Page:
Where There's a Whip There's a Way
House of Pain
Slip of the Tongue
Ain't No Way Around It
Arizona Indian Doll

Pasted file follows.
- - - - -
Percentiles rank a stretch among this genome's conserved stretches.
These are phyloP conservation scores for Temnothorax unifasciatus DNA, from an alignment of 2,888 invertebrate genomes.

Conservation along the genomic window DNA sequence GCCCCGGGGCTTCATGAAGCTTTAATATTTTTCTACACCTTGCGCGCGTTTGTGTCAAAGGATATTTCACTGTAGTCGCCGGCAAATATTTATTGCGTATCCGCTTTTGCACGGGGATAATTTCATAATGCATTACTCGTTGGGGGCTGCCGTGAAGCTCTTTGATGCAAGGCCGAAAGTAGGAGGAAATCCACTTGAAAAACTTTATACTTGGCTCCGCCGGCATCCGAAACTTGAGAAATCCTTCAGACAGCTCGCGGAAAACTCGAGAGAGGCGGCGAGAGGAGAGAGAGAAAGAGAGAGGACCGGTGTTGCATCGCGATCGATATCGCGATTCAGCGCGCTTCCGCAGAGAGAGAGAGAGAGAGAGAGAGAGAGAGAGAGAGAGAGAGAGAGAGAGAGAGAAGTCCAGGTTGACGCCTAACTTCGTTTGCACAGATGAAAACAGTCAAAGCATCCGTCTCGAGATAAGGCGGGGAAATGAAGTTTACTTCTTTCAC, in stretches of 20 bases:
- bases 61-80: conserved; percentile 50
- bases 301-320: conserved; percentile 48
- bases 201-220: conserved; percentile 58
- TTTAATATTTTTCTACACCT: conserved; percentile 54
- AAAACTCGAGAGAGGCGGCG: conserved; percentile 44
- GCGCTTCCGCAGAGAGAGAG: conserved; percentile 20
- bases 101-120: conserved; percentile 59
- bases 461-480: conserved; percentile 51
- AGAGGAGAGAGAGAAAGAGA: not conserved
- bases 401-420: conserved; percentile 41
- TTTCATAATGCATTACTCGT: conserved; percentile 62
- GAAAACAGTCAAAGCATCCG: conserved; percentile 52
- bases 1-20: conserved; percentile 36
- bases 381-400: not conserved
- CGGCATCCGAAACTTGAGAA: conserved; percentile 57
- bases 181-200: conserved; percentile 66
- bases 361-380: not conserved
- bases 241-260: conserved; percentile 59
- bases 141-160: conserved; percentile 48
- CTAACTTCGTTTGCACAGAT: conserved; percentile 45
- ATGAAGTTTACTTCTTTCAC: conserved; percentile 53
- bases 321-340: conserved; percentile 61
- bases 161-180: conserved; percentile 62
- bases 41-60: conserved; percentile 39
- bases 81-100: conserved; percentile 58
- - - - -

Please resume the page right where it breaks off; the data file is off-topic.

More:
Between the first and second albums by Faster Pussycat, hair metal became big business and the pressure to commercialize is felt in the band’s sophomore effort, Wake Me When It’s Over. “Poison Ivy,” “Gonna Walk” and “Pulling Weeds” are more sprightly and polished than the band’s early work, but generally they remain faithful to their strengths: rude ‘n’ rollicking bar rock. “Slip of the Tongue,” “Tattoo” and “Ain’t No Way Around It” are double-barrel metal riffs, but Faster Pussycat has a better sense of swing than any of their contemporaries (except Guns N’ Roses). Most of the album is downright danceable, which is more than anyone could say for the majority of ham-fisted hair metal acts. Of course, the song that made Wake Me When It’s Over a million-seller is “House of Pain,” a big, sappy, acoustic slow jam — all positive qualities if you’re talking about '80s power ballads. Taime Downe still squeals and screams with the best of them, and his band plays like they are on shore leave. While “House of Pain” won them a huge audience, “Where There’s a Whip There’s a Way,” with its fuel-injected riff and malicious intentions, is probably the best song the band ever recorded.